BLM included its “standard” stipulations and two special stipulations related to protection of endangered species and cultural resources in all four leases.  BLM also included a “No Surface Occupancy” (NSO) stipulation in two of the four leases, which precludes the lessee from using the surface of the leased land without additional specific authorization from BLM.  

Reviewing this record of NEPA compliance and evidence related to advancements in drilling techniques, the court held that “BLM violated NEPA in its environment assessment of the leases by unreasonably relying on an earlier single-well development scenario[, which] did not adequately consider the development impact of hydraulic fracturing techniques popularly known as ‘fracking’ when used in combination with technologies such as horizontal drilling.”  Order at 1-2.  The court explained that “it was unreasonable for BLM not to at least consider reasonable projections of drilling in the area that include fracking operations, or else limit its sale to leases with NSO provisions that would permit it to prohibit all surface disturbances until more specific information becomes available.”  Id. at 24.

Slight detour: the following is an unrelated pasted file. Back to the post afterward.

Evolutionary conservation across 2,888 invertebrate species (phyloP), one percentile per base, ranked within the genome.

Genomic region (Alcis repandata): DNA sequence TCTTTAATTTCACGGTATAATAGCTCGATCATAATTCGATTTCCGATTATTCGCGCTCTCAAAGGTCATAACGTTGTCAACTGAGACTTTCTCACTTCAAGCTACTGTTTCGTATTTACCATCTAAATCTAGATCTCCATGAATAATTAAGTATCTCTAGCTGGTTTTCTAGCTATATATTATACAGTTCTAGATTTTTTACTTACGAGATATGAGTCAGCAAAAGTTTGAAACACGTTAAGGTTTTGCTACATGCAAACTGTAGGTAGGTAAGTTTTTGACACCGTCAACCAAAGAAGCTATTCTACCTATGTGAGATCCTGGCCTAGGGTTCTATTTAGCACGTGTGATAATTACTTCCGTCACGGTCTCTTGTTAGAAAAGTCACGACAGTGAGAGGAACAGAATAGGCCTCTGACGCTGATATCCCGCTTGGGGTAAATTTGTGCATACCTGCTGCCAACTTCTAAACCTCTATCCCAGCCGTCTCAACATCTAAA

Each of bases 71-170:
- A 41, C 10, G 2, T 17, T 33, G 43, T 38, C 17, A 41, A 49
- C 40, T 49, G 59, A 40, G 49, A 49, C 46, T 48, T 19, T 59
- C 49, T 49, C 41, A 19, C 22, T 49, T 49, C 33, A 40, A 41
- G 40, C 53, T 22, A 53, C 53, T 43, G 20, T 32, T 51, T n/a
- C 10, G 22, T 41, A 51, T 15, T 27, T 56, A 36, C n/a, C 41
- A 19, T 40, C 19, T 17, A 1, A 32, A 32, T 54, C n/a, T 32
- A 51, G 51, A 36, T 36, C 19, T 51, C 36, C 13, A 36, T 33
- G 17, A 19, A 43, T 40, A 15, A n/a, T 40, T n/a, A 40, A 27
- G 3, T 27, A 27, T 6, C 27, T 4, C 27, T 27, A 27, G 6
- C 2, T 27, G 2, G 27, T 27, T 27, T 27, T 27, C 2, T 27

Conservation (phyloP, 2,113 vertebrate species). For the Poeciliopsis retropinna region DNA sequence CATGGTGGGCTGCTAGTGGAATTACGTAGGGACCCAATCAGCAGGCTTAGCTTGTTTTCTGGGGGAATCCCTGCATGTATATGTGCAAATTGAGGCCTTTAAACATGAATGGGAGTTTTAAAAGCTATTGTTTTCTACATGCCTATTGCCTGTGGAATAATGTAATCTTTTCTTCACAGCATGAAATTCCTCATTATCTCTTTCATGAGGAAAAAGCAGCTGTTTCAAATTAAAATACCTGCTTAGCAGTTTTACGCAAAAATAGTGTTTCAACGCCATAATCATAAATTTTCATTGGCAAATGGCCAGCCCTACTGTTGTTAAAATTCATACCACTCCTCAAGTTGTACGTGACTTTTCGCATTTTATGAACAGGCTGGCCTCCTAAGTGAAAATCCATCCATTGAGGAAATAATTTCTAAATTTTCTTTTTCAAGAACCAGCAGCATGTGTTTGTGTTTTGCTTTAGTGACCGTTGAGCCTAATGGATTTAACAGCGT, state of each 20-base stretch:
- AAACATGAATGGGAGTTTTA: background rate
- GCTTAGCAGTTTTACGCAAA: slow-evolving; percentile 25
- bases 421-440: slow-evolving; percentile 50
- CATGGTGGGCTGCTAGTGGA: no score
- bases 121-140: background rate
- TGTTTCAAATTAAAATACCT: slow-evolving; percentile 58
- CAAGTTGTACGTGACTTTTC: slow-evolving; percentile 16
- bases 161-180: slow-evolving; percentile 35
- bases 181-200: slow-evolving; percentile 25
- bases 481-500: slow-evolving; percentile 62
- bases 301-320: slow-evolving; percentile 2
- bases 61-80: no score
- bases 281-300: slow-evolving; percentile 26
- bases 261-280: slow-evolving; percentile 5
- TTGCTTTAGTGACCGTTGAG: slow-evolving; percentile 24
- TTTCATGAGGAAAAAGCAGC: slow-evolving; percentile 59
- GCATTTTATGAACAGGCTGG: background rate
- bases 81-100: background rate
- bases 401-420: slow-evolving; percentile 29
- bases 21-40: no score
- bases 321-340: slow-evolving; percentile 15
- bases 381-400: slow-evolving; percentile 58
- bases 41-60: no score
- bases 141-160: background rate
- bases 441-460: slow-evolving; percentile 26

In other words, the court found that the BLM’s 2006 prediction of how many wells would be drilled in the area had been outpaced by drilling advancements, which the court indicated have significantly changed the development potential of both the parcels subject to the lease and of the larger Monterey Shale Formation.  According to the court, because these changed conditions were not addressed in the 2006 EIS, postponing detailed NEPA review to the drilling stage was only appropriate for the two NSO leases.  Id. at 17.  The court reasoned that even strict stipulations enabling BLM to deny all surface-disturbing activities if certain resources like endangered species would be adversely impacted are insufficient bases to delay NEPA review if BLM “will not be able to unilaterally deny the permit.”  Id.  Accordingly, the court held NEPA analysis of the foreseeable impacts of fracking was required before issuing the two leases that did not contain the NSO provisions.  See id.[2]